Chesterton Tribune                                                                                   Adv.

Burns Harbor BZA short of funds to defend ruling from lawsuit

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By PAULENE POPARAD

The Burns Harbor Board of Zoning Appeals has been sued, but it doesn’t have enough money to defend itself.

Voting Tuesday, the BZA agreed to ask the Burns Harbor Town Council --- one of the plaintiffs who filed the lawsuit --- for money.

BZA members and their attorney, Charles Parkinson of Harris, Welsh & Lukmann, met in closed executive session last night prior to the public BZA meeting. Parkinson later said his firm, which has represented the Burns Harbor Town Council for many years, is precluded ethically from counseling either side in the dispute.

The BZA motion specified that its president, Terry Swanson, ask the council to schedule a special public meeting to appropriate money for the BZA to hire an attorney. Vote was 4-0 with member Gene Weibl absent.

The council has hired Ice Miller LLC, one of the most prominent law firms in the state, to appeal an Aug. 24 BZA decision.

The Town Council, two residents and 10 town businesses sued the BZA over its 3-2 vote approving a 250 semi-truck parking lot for CR England trucking; although located across the street, the lot is an expansion of the Utah-based company’s Midwest regional terminal at 321 Tech Dr.

The BZA has some company in defending itself against the lawsuit.

Also sued were England, Tech Business Center developer William J. Brant Jr. & Associates, and Robert Poparad and Maria Poparad, who own land on which the parking lot would be built west of Indiana 149 and south of Tech Drive.

A co-plaintiff in the appeal is Steelworkers Hall Inc., described in the complaint as owning property and operating a union facility in Burns Harbor. England attorney Terry Hiestand said he believes the union hall, south of the proposed truck lot, is outside the town limits.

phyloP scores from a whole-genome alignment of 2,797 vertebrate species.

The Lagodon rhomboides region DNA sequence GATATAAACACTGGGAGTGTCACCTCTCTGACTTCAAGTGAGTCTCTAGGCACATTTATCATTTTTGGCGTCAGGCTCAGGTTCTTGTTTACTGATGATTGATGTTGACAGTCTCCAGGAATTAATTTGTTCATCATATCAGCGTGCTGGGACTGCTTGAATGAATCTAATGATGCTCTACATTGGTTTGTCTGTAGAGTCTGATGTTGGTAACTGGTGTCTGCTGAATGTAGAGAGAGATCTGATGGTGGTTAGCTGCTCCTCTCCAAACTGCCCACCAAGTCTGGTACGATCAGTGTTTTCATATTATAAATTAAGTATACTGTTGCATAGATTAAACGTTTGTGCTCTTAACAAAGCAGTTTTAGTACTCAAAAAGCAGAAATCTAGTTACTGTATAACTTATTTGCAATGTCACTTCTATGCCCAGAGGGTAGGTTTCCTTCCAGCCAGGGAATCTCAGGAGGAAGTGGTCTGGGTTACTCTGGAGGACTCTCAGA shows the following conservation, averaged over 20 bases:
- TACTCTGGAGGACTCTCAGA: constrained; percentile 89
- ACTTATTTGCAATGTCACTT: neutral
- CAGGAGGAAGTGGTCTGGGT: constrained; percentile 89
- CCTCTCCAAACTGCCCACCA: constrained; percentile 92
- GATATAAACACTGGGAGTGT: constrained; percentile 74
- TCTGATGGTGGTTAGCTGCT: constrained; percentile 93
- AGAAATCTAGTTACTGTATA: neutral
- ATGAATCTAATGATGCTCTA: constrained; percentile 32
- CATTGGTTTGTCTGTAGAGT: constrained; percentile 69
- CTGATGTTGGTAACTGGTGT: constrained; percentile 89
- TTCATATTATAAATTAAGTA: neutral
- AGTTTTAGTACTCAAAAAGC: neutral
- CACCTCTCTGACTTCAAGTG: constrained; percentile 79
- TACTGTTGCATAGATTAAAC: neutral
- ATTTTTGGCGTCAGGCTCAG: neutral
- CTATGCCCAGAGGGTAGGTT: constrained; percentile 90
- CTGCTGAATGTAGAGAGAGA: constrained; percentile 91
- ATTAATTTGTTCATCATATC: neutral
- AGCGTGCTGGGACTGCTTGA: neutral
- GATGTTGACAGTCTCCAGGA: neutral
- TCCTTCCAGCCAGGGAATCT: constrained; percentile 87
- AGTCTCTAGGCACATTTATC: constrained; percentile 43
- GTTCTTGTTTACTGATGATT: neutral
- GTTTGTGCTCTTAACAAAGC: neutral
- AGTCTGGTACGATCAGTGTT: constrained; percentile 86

The BZA did some housekeeping Tuesday to finalize paperwork approving England’s truck lot as a special exception for a freight terminal, which was rapped in the appeal as the incorrect zoning application to have been made. Ice Miller maintains England should have sought a rezoning instead.

Approved and finalized Tuesday as well were findings for two England variances also OK’d last month: one allowing a 7 foot-tall chain link fence including the barbed-wire top, and a second allowing construction of two guardhouses for security.

Eight additional conditions were imposed on the special exception, among them that the “stacking” of containers, trailers or truck boxes at the site is not permitted and in no event shall any of the above on the property exceed 15 feet in height measured from grade.

England is not allowed to permit individuals to enter the parking facility without demonstrating a business necessity, and drivers are not permitted to sleep in their truck cab compartment; trucks shall not stand idle with engines running for periods of time exceeding 60 minutes.

The Town Council met in special session Sept. 16 to hire Ice Miller and to authorize the BZA appeal.

At that meeting Councilman Cliff Fleming, who is also an individual plaintiff in the lawsuit as manager of BH LLC, said the position taken by the BZA may contradict the town’s new master plan, could pose health and safety concerns due to increased truck traffic, and could pose substantial cost to the town if modifications are needed at the Indiana 149/Old Porter Road intersection, the latter a town street.

The plaintiffs are asking that the entire BZA file regarding England’s petitions be presented to Porter Superior Court Judge Mary Harper for her review, and that she reverse the BZA and remand the case back to it with instructions to deny the special exception and two variances.

 

 

Posted 9/29/2010

 

 

 

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